This map displays the majority of European countries, divided into four categories based on their notice period lengths:
- standard (one month) notice periods
- typically shorter than one month
- typically longer than one month
- individual notice period – applies to Italy and France, where notice period lengths can vary greatly, depending on many factors.
It’s important to note that this map can only provide an overview of notice period lengths in European countries, as conditions outlined in employment contracts can influence this period significantly. That said, it’s helpful to know the customary notice period lengths if you’re looking to hire several people or whole teams, as it can give you a general idea of countries where you could recruit people faster.
What conditions influence notice period length?
Various factors, such as legal requirements, cultural norms, contract terms, and the specific industry or job position, can influence notice period length. Some countries have standardized notice periods, while others allow for more flexible arrangements depending on the context.
Typically, the longer the employee has been with the company and the higher their expertise, the longer their resignation notice period will be. In addition, some highly skilled employees have signed NDA agreements or legal consent that forbid them to work for competing companies for a set amount of time.
For example, in the United Kingdom, employees are expected to serve at least one week's notice if they have been employed for one to two years, with the notice period increasing by one week for every additional year of service, up to a maximum of 12 weeks.
In contrast, Germany has a more complex system, with statutory notice periods ranging from four weeks to seven months, depending on the length of service.
To make things even more complex, countries with strong trade unions, like France or Italy, don’t mention standard notice period lengths at all, as those can only be stipulated in the collective bargaining agreement (CBA) or employment contract.
With this chart, we’ve looked deeper into the customary notice period lengths in 24 European countries, ranging from a few weeks to several months. The colors mark the categories of notice periods by country (individual, one month, longer, and shorter than one month).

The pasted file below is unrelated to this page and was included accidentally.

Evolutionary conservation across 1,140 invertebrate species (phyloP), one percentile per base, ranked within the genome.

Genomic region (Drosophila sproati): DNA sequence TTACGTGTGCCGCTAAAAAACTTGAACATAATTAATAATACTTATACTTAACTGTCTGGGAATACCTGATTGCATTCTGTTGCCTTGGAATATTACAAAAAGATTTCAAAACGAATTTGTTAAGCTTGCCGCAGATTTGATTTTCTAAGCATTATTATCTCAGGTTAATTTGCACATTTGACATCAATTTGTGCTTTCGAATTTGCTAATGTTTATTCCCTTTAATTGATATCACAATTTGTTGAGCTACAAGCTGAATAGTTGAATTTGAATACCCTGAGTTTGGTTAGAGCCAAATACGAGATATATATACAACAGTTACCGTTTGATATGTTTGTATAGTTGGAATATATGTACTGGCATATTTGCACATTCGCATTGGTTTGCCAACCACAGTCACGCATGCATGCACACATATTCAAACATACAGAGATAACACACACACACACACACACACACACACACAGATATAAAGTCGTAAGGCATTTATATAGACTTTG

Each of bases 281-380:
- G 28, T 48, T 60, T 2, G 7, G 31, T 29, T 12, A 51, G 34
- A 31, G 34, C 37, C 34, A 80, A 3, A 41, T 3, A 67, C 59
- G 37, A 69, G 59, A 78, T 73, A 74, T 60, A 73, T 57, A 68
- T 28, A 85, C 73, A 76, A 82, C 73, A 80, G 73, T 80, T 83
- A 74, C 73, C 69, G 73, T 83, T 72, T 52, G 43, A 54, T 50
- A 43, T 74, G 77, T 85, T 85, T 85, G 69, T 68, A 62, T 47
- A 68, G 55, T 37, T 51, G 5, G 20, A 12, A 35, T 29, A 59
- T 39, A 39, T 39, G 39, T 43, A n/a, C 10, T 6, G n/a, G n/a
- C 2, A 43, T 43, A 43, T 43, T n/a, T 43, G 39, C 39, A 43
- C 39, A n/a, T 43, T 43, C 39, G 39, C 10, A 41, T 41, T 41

The third column of the chart provides comments about the conditions that can influence or change the length of the standard notice period. You can see that there is often a notice period interval, depending on the employee’s length of service or seniority.
The chart doesn’t include information about notice periods that apply during employee probation as they are typically much shorter, starting with no notice period up to one or two weeks.
The unexpected deal-breaker in international recruitment
Understanding notice period lengths in European countries is essential for employers involved in international recruitment. By being aware of the legal requirements, cultural norms, and industry-specific practices, employers can better navigate the recruitment process and ensure compliance with local laws and regulations.
Additionally, awareness of the resignation notice period length when recruiting employees is vital for effective planning, communication, and expectation management. Understanding the flexibility and potential for negotiation in employment contracts can help employers attract and retain top talent from around the world.
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About the author
Maris Tepers is the founder and CEO of the IT recruitment agency MateHR. He has a 12-year background in HR and recruitment and five years of experience as a business owner. To help managers and recruiters hire international talent, Maris’ team studied notice period lengths in European countries, compiling them in one thematic map along with a chart outlining notice period conditions.